With time running out for the Supreme Court to take on new cases in the current term, the Trump Administration asked Thursday evening that one more case be taken up swiftly: the controversy over the planned shutdown of the “DACA” program that has spared nearly 700,000 undocumented young immigrants from being deported. (DACA is short for the Deferred Action for Childhood Arrivals program, adopted by the Obama Administration and in effect for five years.)
In an appeal filed the night before the Justices gather for the final session at which they will consider pleas to hear new cases during the current term, the Administration argued that it is vital that the DACA dispute be resolved by the Justices without even waiting for the usual review to be completed in lower courts.
At issue are rulings by a federal trial judge, U.S. District Judge William Alsup of San Francisco, barring the Administration from closing down the program as of March 5. Under the judge’s temporary order, the program could not be stopped until after the legal challenge to it is settled in the courts. The Administration’s reason for ending DACA is that it probably would not survive a challenge that the state of Texas and its allies had vowed to bring if the government did not end it on its own. The judge found that argument flawed.
The Administration has challenged Judge Alsup’s order in the U.S. Court of Appeals for the Ninth Circuit, but its appeal asked the Justices specifically to bypass that step and decide the case themselves, and do so explicitly before the current term ends, expected in late June.
In the meantime, the Administration will continue to accept requests from young immigrants covered by the program for delayed deportation and the right to get jobs and study, and remain in the U.S. The program will continue because Judge Alsup ordered that, and because the Administration chose expressly not to ask the Supreme Court to put the judge’s order on hold while the case is heard and decided.
In the appeal, Justice Department lawyers argued that, if the Supreme Court does not intervene immediately to settle the controversy, Judge Alsup’s order keeping DACA intact will stay in operation “at least for months” while the regular appeal process unfolded. If the government now pursued its case in the Circuit Court, and that court did not overturn the judge’s order, the realities of the Supreme Court’s calendar is such that the program would be kept going “for more than a year” without a final decision to settle the legality of shutting it down.
The document said that some of the harms that the government sees as a result of Judge Alsup’s order could be eased if the Administration asked for and got a temporary delay by the Supreme Court, but it added that that would only mean lingering uncertainty for all sides in the controversy. The government would be caught up in “protracted litigation” with “disruptive effects” on everyone involved, the government lawyers said.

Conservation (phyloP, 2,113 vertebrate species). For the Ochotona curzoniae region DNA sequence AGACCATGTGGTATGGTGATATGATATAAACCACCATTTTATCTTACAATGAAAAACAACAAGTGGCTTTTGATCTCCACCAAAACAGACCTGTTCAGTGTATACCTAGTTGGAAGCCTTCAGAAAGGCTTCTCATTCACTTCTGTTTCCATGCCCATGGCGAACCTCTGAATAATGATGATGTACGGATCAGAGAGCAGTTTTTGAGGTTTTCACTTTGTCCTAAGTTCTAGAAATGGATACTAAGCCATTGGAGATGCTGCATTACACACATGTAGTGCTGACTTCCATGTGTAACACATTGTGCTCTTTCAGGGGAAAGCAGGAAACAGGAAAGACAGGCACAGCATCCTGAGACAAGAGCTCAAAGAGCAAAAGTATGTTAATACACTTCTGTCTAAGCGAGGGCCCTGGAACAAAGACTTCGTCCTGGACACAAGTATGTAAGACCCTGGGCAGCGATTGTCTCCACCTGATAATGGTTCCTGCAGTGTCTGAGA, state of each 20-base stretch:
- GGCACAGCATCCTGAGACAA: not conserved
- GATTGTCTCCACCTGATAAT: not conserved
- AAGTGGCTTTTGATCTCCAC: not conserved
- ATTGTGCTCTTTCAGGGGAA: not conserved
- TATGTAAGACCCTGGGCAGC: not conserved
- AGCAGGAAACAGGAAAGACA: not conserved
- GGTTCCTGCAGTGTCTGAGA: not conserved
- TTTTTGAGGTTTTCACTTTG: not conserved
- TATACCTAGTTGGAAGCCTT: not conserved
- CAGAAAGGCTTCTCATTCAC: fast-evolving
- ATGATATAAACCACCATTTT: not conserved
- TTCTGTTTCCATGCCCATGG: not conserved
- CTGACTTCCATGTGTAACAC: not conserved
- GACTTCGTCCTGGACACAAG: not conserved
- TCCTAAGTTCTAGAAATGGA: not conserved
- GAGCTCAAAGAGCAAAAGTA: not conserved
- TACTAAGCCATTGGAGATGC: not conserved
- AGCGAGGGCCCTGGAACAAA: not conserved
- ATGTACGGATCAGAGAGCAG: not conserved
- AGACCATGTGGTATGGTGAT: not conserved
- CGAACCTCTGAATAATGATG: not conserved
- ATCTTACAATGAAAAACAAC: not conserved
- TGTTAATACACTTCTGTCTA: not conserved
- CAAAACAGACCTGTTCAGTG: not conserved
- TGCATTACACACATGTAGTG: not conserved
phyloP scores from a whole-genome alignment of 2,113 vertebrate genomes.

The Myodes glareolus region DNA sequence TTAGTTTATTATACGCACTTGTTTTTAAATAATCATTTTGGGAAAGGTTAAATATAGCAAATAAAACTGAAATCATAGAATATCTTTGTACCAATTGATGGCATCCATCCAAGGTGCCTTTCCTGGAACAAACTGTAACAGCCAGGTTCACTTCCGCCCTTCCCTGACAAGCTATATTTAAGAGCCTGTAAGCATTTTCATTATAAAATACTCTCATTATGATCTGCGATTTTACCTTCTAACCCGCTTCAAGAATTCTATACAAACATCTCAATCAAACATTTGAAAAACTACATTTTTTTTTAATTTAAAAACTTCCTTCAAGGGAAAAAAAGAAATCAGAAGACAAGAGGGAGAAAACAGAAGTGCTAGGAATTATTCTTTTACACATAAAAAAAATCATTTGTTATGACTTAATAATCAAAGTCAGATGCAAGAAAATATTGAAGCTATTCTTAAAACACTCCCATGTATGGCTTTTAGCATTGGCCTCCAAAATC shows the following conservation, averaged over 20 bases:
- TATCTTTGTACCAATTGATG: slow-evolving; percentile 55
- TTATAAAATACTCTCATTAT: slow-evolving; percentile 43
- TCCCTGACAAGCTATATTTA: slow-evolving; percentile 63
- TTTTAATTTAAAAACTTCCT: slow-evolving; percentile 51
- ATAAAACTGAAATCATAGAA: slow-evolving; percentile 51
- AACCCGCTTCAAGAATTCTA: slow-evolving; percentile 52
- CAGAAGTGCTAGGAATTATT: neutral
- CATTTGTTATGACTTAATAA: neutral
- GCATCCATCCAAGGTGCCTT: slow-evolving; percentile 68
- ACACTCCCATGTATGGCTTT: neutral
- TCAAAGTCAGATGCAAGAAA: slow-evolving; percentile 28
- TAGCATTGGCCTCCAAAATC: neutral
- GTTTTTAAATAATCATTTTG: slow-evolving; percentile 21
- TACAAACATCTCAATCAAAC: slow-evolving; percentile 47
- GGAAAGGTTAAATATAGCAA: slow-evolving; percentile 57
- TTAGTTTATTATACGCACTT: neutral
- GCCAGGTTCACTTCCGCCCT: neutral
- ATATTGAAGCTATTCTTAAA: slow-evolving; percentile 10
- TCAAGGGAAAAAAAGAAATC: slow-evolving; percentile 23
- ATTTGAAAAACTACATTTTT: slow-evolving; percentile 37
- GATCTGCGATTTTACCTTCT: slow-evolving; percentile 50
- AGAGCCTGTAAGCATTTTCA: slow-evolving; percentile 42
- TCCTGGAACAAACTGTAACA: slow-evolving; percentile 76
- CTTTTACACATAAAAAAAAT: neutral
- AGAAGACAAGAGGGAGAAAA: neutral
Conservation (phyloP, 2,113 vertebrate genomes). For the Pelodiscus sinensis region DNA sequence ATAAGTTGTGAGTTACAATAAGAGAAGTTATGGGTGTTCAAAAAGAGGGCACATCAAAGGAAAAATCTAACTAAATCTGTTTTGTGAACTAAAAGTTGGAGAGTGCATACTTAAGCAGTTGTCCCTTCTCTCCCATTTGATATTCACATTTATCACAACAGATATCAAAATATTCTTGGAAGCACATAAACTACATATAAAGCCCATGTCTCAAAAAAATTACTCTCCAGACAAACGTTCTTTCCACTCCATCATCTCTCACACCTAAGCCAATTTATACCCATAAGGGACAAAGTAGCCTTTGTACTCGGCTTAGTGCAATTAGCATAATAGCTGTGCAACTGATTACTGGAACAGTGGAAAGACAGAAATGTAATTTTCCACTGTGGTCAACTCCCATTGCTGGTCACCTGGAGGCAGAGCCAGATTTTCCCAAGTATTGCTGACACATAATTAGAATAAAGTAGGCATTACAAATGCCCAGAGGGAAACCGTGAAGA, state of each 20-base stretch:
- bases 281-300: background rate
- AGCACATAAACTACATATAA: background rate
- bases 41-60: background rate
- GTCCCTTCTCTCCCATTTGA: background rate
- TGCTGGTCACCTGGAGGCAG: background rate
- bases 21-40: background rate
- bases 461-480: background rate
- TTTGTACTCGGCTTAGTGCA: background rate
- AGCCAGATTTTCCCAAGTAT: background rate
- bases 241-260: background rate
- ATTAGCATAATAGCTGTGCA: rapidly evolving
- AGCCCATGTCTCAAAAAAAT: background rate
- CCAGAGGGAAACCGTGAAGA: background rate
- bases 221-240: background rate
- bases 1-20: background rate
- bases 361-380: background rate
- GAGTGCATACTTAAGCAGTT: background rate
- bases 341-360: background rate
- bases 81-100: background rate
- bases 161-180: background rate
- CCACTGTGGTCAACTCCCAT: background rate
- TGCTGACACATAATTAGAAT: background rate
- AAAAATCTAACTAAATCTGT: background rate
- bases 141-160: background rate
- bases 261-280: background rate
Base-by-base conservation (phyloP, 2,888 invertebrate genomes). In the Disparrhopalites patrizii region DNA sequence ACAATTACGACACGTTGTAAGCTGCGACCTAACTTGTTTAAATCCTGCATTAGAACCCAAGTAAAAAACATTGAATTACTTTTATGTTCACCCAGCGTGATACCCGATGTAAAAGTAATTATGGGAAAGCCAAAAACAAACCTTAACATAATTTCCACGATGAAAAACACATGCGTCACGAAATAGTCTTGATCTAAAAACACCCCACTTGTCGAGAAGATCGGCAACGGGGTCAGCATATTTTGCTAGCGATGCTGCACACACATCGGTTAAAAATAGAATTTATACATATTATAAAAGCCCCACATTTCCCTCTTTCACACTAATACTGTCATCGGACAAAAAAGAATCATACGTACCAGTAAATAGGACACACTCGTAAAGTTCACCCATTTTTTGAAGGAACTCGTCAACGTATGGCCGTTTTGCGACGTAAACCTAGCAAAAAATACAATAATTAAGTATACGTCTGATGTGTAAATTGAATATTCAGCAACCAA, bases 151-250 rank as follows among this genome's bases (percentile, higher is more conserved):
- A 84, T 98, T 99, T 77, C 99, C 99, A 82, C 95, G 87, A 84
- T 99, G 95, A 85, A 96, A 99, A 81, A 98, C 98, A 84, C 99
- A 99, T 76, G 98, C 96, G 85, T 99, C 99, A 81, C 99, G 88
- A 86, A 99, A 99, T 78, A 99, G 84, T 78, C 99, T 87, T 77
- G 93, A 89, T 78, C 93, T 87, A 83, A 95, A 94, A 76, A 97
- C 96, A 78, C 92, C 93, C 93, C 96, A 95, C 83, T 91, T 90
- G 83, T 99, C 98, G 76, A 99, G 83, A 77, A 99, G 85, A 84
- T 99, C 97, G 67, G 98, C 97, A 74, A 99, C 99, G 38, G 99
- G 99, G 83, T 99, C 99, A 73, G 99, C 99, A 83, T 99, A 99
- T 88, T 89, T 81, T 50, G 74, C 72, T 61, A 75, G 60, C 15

In taking the case to the Justices, the Administration asked for a ruling that the decision to end the DACA program as of March 5 was the kind of exercise of discretion that should not even be open to challenge in the courts. The decision to shut down the program was simply done as a part of federal immigration officials’ discretion about how to enforce the laws requiring deportation of immigrants who entered the U.S. illegally, the appeal contended. (The younger immigrants covered by DACA protection entered this country illegally, when they were children brought here by their parents without a right to enter. They are customarily referred to as “dreamers” because of their aspiration to grow up in America.
If the Justices choose not to throw out the court challenge to the shutdown of DACA, the appeal went on, they should at least rule that the decision did not violate any federal immigration or other laws – as Judge Alsup had found.
The Alsup order keeping DACA intact for the time being was nationwide in scope. The Administration argued in its appeal that the judge did not have the authority to make his ruling so broad.
If the Supreme Court considers the government appeal at its private conference on Friday, it is likely to set a date for a response by the challengers who had gone to court to overturn the government plan to end DACA. If the case is going to be decided during the current term, it would have to be put on an expedited schedule, for filing of briefs and holding a hearing.
It would be highly unusual for the Court to go ahead and grant review without hearing from the challengers; that is the normal procedure.
The Supreme Court does not have to wait for a case to make its way through all lower levels of the federal court system, but it is rare for them to bypass those steps and pull up a case for their own review.
The Administration filed its appeal on Thursday evening just as Congress was getting tied up more tightly in disputes over whether the lawmakers should take some action to save the DACA program from ending. DACA has very widespread support in both houses of Congress, but the question of salvaging the program has gotten caught up in a fierce legislative battle over the federal budget and over the prospect that the government may be shut down this weekend if there is no way out of the budget impasse.
If Congress does not find a way to keep DACA intact, then the court fight that has how moved to the Supreme Court may be the only way to settle the program’s future.